John C. Wakefield ’91 MMus, Johnson City, Tenn., via Northwestern Magazine

  • I join the others who have posted so eloquently in thanking Dr. Gabrielse for writing an important piece and thanking Northwestern Magazine for prominently publishing it.

    At this time, more than ever, it is incredibly encouraging to hear a measured, reasoned voice professing truth and faith in God. Amen and God bless!

    Victoria Wright ’78 Raleigh, N.C., via Northwestern Magazine

  • Thanks for your words, Dr. Gabrielse, and thanks to Northwestern Magazine for running this very interesting column.

    Brett Thomasson ’86 Pawhuska, Okla., via Northwestern Magazine

  • I applaud what Professor Gabrielse wrote about the universe of "truth" in 2020–21. I retired as a professor of physics in 2015 — the world was quite different then —but I regret that I did not then make more effort then to clearly state that physics and my Christian faith were allies.

    I might slightly diverge from the seeming (to me) separation Gabrielse made of his faith and his physics (peaceful coexistence?), but I applaud his courage to claim, again, that truth and faith, and hope and love, matter more than anything. I might have emphasized more that the same pursuit of truth in both physics and in the pursuit of God are central to understanding and doing right — "To know Him better."

    Tom Nordlund Birmingham, Ala., via Northwestern Magazine

  • Thanks for posting this and to the professor for "professing" his faith. It is refreshing to read about how faith can go hand in hand with arriving at the answers to the question of why and how exactly did we get here, even if those explorations are separated from supernatural considerations.

    I appreciate so much that mankind is able to create vaccines and discover unimaginable things to prolong our lives here. On one hand, mankind is quite amazing and genius; on the other we also must realize how frail we are.

    The Bible does say man's life is a handbreadth, and life without God is vanity of vanities. In our seeking the answers, let us not forget that God is also seeking for us like a shepherd looking for a lost sheep. Inwardly we feel thirsty for satisfaction, and thus we seek answers.

    A lot of the inconsistencies we witness in society today, in what people profess to be true, should not shake our faith.

    Christianity may be of this world, but Jesus is not. Thanks again to NU for representing a genuine Christian in your magazine.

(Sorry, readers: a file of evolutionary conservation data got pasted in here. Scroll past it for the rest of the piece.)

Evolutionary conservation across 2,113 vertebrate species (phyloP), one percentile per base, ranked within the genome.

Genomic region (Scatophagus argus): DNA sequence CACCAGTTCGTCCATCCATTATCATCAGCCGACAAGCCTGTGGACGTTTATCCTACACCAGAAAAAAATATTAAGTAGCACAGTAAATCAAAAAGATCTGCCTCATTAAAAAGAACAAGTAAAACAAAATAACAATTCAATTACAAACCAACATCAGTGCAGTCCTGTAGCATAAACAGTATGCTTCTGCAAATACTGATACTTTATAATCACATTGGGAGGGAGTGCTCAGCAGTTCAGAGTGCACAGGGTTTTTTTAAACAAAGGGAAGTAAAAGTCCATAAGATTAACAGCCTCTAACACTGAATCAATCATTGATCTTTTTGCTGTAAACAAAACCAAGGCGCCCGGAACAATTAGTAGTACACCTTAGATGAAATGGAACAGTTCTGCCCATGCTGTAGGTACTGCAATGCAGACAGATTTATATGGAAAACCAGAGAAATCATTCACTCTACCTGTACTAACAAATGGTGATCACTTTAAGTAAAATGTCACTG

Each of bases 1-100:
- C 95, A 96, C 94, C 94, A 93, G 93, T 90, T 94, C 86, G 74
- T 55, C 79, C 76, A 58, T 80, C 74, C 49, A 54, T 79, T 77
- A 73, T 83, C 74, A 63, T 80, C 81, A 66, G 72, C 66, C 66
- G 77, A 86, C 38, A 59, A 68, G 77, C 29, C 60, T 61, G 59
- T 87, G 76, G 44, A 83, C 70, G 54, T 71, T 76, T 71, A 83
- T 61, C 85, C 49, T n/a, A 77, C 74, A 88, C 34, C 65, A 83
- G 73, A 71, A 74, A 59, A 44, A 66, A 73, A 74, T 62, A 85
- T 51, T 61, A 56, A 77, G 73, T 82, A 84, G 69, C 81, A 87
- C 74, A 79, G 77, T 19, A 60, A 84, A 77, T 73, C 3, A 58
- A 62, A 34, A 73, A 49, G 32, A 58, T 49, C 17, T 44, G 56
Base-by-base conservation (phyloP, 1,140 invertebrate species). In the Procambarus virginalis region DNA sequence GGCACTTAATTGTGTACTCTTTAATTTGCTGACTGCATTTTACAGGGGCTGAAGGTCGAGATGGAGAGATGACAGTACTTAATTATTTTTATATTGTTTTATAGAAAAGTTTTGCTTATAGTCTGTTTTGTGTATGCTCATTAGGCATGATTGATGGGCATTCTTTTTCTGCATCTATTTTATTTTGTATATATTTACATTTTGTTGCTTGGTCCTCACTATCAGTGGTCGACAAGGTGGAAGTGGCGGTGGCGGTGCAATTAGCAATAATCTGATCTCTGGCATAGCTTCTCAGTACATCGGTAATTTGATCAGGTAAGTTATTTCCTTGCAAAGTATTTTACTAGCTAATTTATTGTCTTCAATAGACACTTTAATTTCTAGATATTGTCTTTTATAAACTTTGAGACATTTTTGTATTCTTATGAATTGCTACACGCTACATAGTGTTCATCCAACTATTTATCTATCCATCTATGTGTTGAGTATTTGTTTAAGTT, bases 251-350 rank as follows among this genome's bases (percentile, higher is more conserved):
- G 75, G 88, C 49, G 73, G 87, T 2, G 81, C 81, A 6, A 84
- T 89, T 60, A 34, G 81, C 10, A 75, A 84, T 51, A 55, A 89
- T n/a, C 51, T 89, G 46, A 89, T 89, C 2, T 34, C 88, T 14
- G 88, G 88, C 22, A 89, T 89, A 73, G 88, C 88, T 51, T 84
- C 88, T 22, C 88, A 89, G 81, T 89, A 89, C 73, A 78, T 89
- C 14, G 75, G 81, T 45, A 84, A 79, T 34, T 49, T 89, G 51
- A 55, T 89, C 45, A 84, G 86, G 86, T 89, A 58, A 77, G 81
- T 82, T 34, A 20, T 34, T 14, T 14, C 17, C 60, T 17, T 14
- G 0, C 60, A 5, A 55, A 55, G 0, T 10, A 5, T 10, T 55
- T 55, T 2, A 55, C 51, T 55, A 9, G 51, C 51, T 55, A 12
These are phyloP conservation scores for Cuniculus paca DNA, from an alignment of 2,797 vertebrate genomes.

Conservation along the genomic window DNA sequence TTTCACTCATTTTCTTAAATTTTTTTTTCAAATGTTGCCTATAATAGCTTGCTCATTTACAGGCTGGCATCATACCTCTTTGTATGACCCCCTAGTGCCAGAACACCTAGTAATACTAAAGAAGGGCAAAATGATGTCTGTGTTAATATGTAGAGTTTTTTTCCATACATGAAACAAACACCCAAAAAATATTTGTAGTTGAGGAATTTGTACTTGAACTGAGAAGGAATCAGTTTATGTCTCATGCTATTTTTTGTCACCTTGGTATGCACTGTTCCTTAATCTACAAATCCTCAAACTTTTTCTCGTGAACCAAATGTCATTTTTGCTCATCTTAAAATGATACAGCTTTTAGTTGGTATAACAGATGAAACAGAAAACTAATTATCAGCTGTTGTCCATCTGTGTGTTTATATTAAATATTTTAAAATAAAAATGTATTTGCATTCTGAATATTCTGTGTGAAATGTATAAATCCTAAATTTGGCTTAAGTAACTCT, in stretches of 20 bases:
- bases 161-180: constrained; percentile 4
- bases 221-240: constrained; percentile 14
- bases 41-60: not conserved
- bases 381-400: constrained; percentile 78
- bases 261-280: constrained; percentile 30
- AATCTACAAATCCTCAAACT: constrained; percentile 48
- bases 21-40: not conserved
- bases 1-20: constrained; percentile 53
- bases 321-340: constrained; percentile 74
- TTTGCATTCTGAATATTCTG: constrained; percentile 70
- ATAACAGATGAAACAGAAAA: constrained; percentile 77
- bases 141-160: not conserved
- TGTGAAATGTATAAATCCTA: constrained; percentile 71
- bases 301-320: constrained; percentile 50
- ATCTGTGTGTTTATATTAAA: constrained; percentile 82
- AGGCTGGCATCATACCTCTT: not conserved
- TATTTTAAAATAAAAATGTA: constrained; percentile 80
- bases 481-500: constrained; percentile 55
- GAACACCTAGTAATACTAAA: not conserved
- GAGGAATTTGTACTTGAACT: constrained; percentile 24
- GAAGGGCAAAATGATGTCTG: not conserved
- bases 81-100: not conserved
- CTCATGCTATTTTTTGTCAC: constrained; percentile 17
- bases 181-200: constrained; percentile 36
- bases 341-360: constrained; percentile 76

Priscilla Barton Dublin, Calif., via Northwestern Magazine

  • A special thank you for Professor Gerald Gabrielse's article on "Science and Faith in Strange Times" presented in the winter 2021 issue of the Northwestern Magazine. It was refreshing and a joy to hear Professor Gabrielse share about his personal faith in the Lord Jesus Christ and how science and faith interact with his beliefs and his studies. In these times of crisis, unrest and pandemic, Dr. Gabrielse reminds us that what matters most is our personal relationship with God: His holy righteous, His truth found in the Bible and forgiveness and redemption found through His Son, Jesus.

    Robin Wieber ’81 MMus, Round Rock, Texas, via Northwestern Magazine

  • Thank you for running Dr. Gerald Gabrielse’s essay “Science and Faith in Strange Times” in the Winter 2021 issue. I am a small-o orthodox Christian who was raised evangelical but no longer likes that label, for reasons similar to those he describes. Gabrielse’s perspective is especially relevant and timely in light of the appalling white Christian nationalism, fueled by conspiracy theories and misinformation, that was on display during the Capitol insurrection on Jan. 6.

    I hope all members of the Northwestern community, regardless of their religious or spiritual beliefs, will heed his call to pursue and promote truth, as our University motto (from Philippians 4:8) encourages us to do.

    Cathy Guiles ’08 MS, Arlington, Va., via Northwestern Magazine